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Mountain village embarks on new journey toward prosperity

Source: Xinhua Updated: 2022-09-08

HOHHOT -- In about two weeks, the mountain grapes will be ready for harvest in Maanshan Village, Chifeng City, north China's Inner Mongolia Autonomous Region.

"I will earn more than 20,000 yuan (about 2,868 U.S. dollars) instantly after the harvest," villager Zhang Guoli said while pruning the branches of grape vines in his four mu (about 2,666 square meters) field.

"Life is as sweet as grapes now," Zhang said. "The village is no longer what it used to be!"

Nestled away in a mountainous region, Maanshan Village was once marred by a lack of arable land and water resources. Corn and grain were the primary crops grown in the village, and some of the locals lived in abject poverty for generations.

China has secured a historic victory in the fight against absolute poverty and lifted nearly 100 million rural dwellers out of destitution in the past decade. The country has now embarked on a new journey to revitalize its countryside.

Like many villages around the country, Maanshan has witnessed a drastic change in its fortune.


To improve the lives of villagers, the former secretary of Maanshan's Party branch, Zhang Guozhi, brought in some breeds of mountain grapes in 2000, considering the favorable natural conditions in the village for mountain grapes to grow. Many of the locals started growing mountain grapes, expecting a higher income.

However, the sales of grapes became a challenge for the villagers. Due to the fluctuation of the market in 2009, a large quantity of harvested mountain grapes was left rotten in the field. Some villagers removed the grape trees in disappointment.

But the village cadres set up a specialized cooperative to purchase grapes grown by farmers and negotiate with wine companies for better sales. They also set up a grape juice-producing factory to move up the value chain.

Zhang Guoli, who started to grow mountain grapes in 2004, said the grapes only sold at less than 2 yuan per kilo at the beginning. "Now the cooperative buys the grapes from the farmers at 4 yuan per kilo, and our income has doubled."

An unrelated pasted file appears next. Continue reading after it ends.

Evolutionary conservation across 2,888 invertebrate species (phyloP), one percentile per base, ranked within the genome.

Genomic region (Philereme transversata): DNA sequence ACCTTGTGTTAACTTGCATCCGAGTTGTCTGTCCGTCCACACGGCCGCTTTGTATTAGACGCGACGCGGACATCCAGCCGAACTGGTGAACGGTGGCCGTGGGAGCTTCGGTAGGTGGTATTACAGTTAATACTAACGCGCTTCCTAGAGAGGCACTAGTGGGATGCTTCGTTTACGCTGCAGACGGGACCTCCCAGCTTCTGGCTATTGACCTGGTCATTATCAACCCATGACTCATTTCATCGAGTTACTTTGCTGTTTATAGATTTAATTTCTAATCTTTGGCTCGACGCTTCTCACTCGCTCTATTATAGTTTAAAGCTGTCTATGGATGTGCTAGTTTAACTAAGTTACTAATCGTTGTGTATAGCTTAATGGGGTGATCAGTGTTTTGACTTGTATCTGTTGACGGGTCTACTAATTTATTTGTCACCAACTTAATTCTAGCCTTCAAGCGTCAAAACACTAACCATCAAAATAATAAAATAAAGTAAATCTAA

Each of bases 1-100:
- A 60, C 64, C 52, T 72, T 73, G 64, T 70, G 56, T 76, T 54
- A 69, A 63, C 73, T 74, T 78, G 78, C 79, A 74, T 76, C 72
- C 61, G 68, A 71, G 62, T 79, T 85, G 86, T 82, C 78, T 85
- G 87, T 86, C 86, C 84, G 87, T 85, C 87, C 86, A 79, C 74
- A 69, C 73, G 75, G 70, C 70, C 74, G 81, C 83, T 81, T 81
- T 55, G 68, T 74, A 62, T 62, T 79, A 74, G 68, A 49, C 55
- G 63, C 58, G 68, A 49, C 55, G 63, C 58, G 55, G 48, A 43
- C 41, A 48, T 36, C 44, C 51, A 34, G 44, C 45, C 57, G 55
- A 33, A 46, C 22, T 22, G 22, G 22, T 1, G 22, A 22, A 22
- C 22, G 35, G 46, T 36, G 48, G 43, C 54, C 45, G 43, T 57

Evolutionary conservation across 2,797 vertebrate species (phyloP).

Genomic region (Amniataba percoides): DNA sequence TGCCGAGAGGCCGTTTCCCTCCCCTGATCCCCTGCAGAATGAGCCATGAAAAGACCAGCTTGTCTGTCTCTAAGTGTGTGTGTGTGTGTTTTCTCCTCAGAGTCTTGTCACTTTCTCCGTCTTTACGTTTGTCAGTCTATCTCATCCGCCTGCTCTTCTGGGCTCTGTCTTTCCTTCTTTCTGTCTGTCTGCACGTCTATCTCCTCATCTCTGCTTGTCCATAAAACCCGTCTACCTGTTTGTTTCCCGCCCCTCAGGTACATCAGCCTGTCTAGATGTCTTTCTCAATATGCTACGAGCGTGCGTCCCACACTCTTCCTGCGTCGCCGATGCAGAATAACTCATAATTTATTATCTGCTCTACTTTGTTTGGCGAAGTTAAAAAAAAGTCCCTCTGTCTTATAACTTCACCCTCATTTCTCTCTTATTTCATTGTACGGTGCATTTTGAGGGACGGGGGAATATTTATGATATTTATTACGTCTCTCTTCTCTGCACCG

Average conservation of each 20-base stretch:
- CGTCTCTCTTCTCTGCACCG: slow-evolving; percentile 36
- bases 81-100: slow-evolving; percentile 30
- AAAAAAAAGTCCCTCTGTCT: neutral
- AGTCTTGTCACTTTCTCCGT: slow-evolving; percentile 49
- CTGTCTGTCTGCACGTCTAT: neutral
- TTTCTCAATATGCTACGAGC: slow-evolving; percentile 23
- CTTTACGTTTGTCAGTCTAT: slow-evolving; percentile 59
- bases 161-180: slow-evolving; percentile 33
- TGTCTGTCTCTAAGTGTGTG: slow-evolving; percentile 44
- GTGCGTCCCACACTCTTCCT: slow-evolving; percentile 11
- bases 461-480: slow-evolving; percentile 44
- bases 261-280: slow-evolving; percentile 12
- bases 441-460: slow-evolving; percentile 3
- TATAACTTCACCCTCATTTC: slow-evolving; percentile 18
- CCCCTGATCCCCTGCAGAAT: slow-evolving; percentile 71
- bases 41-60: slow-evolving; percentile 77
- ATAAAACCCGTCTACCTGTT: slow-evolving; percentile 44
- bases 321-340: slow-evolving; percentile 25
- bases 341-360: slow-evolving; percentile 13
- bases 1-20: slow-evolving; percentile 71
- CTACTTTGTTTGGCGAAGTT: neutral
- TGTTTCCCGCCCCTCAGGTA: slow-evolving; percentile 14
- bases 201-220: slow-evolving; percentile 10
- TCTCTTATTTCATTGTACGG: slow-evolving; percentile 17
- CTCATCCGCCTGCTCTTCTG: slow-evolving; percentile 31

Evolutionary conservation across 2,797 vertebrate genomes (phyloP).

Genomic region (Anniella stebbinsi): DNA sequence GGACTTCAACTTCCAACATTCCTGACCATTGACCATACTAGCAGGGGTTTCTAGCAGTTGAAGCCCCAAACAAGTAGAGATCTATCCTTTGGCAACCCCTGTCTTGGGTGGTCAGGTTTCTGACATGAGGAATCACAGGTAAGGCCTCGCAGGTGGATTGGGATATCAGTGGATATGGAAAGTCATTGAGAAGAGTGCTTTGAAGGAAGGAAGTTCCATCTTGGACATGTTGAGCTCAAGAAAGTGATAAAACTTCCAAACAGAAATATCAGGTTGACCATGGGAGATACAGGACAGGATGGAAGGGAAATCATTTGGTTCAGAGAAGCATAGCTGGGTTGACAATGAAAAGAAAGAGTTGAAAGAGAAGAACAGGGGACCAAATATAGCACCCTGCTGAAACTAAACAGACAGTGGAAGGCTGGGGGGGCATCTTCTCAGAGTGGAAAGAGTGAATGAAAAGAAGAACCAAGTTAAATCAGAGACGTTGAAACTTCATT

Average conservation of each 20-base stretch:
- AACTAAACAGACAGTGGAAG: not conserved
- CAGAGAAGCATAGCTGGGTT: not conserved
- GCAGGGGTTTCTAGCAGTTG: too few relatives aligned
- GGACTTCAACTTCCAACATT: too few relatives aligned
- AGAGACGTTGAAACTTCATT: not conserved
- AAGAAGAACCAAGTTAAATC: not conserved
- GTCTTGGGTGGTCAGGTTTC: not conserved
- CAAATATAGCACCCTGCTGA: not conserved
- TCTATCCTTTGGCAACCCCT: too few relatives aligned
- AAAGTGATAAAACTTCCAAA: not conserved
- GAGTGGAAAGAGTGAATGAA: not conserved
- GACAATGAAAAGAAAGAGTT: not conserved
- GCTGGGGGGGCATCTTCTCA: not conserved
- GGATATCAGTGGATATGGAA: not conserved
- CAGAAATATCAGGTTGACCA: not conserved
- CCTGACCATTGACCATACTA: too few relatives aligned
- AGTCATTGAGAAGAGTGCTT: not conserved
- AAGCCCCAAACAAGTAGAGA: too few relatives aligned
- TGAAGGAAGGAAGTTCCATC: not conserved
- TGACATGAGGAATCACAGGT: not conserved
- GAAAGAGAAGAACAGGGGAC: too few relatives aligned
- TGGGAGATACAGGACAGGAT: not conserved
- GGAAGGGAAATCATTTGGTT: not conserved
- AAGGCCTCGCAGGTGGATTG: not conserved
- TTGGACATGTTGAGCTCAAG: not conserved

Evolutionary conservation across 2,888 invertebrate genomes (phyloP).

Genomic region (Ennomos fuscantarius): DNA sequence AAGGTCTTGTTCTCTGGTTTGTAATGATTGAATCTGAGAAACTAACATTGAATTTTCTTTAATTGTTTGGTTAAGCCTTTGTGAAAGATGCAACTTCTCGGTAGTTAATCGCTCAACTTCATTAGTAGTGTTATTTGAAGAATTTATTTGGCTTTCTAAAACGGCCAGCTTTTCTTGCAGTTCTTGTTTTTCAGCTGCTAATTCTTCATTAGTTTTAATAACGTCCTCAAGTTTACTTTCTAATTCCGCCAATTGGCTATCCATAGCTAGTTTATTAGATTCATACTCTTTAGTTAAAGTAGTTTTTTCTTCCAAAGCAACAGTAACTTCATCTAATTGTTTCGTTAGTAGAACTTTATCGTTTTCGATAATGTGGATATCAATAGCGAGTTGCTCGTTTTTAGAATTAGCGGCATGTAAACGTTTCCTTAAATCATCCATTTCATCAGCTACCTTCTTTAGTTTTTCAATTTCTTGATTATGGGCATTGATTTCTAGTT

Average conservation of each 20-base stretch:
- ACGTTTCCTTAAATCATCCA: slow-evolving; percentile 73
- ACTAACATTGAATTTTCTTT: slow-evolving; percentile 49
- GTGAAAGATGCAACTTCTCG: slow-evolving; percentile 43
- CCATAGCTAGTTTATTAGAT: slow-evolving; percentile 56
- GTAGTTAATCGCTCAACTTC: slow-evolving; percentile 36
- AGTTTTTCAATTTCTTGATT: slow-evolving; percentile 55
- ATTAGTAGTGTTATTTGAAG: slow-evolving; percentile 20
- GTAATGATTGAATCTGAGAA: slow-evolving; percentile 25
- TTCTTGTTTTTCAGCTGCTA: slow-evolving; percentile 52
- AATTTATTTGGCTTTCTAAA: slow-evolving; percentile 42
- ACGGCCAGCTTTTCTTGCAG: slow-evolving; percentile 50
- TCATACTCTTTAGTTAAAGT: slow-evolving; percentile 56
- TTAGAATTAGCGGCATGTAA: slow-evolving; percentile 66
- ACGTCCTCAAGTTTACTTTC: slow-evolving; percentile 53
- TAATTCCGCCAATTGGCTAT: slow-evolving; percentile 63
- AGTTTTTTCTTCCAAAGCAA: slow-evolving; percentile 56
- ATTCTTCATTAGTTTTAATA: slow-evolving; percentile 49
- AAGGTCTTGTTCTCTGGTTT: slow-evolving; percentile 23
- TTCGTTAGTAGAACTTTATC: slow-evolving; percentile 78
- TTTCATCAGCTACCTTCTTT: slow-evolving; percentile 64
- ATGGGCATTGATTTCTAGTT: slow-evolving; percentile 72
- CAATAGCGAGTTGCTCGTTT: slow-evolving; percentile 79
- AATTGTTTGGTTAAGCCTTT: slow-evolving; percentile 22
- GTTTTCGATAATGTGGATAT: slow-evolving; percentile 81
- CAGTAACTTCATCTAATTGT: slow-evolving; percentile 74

Currently, Maanshan has 3,500 mu of grapes, and more than half of the local households are engaged in the industry. There are also two wine companies here.

Zhang still remembers the joy and excitement when he drank the wine produced by the cooperative for the first time in 2016. "I saw people drinking such wine on TV previously. It was unimaginable that we could produce such wine ourselves," he said.

Today, the wine produced in Maanshan is sold to many places across the country.


The concept that "lucid waters and lush mountains are invaluable assets" has evolved into a guideline for China's quest for green development. Villagers of Maanshan have seen "gold" generated by its ever greener mountains.

Thanks to boosting vegetation growth, the forest coverage rate in Maanshan has exceeded 90 percent. The mountains blocking the development of the village have been turned into invaluable assets, as the idyllic environment has attracted urban tourists.

Currently, 16 farmhouses are operating here. At the Maanju Farmhouse entrance, there are several massive stone kilns, and the hallmark of this place is its kiln barbeque.

"Yesterday, we served 27 tables of tourists and roasted a dozen sheep," said Zhang Lijun, manager of the farmhouse, adding that they plan to expand the business and rent a more spacious place soon.

The production of mushrooms and hazelnuts has also increased, thanks to Maanshan's greener mountains.

Du Zhongwei quit his job as a chef in the city three years ago and returned home to sell wild mushrooms through livestreaming.

"My audience place orders during my live broadcasts, which I stream while I'm up in the mountains collecting mushrooms," he said, adding that the mushrooms are always in short supply, and he once received an order from Japan.


At the workplace of the village cadres in Maanshan, a chart hanging on the wall shows the information of several villagers who are facing livelihood difficulties. "Now we are monitoring those who are at the risk of returning to poverty," said Liu Yeyang, secretary of the village's Party branch.

According to Liu, the village got rid of poverty at the end of 2017. The per capita disposable income grew from 4,577 yuan in 2015 to 14,654 yuan at the end of 2019.

China has adopted a dynamic monitoring and support mechanism to prevent the once-poor population from falling into poverty again.

Capital assistance and health care services are available for villagers in need, according to Liu.

"Based on what we have achieved during the war against poverty, we are setting greater goals for future development," he said.

Earlier this year, the village started the construction of a tourism resort with a designed coverage area of about 111.5 hectares.

"The resort will be multi-functional, offering tourists chances to get to know the local culture, enjoy the natural sceneries, and do sports activities," Liu said. "We are currently constructing the first phase of the project, which will feature 17 museums and exhibition centers."

Since 2020, Zhang Guoli has worked as a local guide for visitors. "Besides the profit from the mountain grapes, I gain another 2,500 yuan every month as a tour guide," he said.

Zhang is looking forward to the completion of the tourism resort. "Our life will be even sweeter in the future," he said.